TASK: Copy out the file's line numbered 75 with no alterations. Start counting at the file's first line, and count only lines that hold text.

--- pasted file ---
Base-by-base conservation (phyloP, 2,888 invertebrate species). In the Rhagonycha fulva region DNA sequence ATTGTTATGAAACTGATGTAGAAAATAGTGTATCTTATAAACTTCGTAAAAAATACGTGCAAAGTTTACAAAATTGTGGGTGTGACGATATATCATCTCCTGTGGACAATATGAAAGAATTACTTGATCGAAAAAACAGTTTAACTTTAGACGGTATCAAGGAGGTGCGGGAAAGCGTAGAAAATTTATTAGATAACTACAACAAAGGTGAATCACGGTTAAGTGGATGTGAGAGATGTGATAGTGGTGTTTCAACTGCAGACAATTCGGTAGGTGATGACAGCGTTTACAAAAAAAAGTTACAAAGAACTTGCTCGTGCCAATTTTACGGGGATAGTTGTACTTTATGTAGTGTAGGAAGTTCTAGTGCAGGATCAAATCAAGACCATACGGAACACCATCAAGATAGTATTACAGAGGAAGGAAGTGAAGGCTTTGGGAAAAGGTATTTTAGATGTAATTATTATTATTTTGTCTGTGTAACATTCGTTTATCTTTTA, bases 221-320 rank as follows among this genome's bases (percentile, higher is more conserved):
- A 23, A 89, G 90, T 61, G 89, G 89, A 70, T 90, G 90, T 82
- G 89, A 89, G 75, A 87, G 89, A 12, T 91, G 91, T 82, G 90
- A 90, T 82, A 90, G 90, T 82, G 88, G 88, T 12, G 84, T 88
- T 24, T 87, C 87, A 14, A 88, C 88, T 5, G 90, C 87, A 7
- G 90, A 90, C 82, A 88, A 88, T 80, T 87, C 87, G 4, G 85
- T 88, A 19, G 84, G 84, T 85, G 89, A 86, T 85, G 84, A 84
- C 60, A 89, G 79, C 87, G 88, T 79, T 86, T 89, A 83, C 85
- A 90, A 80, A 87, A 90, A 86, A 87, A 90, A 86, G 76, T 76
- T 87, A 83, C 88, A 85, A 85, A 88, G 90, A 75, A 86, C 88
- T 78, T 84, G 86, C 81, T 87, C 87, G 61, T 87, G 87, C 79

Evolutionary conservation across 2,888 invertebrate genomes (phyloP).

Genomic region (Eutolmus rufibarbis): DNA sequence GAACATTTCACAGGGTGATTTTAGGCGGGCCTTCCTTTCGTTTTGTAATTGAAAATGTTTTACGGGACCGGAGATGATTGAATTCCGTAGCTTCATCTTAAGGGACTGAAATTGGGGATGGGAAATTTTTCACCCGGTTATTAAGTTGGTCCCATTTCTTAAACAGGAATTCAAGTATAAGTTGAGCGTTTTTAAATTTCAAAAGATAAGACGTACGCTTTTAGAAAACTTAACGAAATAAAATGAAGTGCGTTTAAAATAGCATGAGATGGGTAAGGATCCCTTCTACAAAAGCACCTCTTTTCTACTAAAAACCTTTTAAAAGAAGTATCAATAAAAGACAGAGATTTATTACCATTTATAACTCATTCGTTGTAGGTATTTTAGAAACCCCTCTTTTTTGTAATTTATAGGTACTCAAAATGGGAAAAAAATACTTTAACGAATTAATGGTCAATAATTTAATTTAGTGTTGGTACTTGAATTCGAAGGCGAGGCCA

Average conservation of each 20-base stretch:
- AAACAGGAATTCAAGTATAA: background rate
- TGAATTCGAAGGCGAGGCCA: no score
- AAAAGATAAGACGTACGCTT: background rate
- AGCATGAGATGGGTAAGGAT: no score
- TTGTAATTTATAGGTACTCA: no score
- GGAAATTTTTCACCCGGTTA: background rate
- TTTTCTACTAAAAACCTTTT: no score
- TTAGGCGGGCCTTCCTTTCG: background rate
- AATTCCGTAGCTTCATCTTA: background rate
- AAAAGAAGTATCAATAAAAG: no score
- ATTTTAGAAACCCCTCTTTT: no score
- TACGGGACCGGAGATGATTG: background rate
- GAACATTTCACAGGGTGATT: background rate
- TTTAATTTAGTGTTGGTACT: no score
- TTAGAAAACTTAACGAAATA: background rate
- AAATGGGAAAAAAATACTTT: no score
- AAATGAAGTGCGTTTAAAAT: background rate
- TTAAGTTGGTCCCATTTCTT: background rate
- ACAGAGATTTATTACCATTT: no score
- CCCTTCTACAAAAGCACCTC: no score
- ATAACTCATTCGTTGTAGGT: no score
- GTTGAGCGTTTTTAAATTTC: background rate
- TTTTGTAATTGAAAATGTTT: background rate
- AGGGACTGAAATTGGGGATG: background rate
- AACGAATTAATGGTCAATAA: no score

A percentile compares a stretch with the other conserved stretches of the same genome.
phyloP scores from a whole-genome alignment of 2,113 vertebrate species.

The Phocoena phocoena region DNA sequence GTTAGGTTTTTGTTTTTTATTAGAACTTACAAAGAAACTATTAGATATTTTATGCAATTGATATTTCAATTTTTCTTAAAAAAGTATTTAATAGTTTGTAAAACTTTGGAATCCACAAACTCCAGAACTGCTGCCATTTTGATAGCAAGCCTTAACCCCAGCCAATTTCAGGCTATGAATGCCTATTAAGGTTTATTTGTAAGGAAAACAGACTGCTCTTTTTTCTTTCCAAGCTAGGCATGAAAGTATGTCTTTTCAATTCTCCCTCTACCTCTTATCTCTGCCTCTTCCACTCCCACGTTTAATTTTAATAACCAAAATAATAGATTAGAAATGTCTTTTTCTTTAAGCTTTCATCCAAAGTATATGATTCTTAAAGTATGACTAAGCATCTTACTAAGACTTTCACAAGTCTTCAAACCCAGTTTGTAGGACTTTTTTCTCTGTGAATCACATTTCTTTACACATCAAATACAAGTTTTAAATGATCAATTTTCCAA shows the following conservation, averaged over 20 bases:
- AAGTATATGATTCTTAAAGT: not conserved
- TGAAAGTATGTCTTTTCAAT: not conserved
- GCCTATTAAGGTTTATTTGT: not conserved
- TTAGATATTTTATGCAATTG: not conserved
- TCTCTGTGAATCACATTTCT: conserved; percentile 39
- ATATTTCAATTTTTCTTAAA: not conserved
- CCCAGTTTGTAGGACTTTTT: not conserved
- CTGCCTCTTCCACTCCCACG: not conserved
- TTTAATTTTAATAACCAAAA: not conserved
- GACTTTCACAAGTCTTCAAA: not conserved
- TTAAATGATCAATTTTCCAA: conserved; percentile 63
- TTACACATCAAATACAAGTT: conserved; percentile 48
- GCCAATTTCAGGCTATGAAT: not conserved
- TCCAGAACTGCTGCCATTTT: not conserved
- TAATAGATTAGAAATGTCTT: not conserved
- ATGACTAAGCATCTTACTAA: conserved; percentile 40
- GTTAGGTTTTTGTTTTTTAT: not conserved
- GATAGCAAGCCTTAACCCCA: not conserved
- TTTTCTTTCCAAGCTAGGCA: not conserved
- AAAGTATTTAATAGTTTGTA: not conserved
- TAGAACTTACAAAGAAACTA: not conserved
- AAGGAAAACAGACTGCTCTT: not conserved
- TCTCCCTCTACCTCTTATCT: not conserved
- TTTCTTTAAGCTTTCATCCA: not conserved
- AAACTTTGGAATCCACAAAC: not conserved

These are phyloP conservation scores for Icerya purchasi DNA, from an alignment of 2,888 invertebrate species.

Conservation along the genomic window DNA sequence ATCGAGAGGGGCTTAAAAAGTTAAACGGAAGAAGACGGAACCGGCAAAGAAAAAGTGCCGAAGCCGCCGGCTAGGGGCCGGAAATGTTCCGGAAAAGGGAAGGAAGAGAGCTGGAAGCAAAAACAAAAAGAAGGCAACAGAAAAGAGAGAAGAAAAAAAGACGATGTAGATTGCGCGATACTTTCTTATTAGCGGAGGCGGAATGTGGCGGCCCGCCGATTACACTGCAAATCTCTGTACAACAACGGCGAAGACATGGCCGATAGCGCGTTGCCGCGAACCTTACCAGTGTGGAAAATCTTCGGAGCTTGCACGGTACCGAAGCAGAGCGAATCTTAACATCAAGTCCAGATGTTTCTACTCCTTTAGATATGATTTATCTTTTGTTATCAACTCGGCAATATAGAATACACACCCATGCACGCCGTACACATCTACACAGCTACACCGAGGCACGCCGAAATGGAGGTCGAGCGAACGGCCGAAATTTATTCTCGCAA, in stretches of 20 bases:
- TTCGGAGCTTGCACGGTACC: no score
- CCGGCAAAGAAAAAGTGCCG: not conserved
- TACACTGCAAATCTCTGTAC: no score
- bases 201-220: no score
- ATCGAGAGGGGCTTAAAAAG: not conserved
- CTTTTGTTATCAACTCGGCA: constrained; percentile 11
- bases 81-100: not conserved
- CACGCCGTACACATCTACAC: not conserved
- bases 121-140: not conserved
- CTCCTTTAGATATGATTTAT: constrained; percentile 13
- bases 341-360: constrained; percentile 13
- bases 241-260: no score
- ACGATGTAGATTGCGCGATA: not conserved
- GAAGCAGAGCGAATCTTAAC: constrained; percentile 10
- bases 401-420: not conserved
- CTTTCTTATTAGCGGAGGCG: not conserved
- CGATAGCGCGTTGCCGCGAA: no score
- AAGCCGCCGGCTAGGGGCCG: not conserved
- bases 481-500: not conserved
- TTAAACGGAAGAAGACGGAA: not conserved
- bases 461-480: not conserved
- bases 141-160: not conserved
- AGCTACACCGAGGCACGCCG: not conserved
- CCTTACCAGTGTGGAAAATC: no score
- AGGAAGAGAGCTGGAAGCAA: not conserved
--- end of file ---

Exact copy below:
- CTTTTGTTATCAACTCGGCA: constrained; percentile 11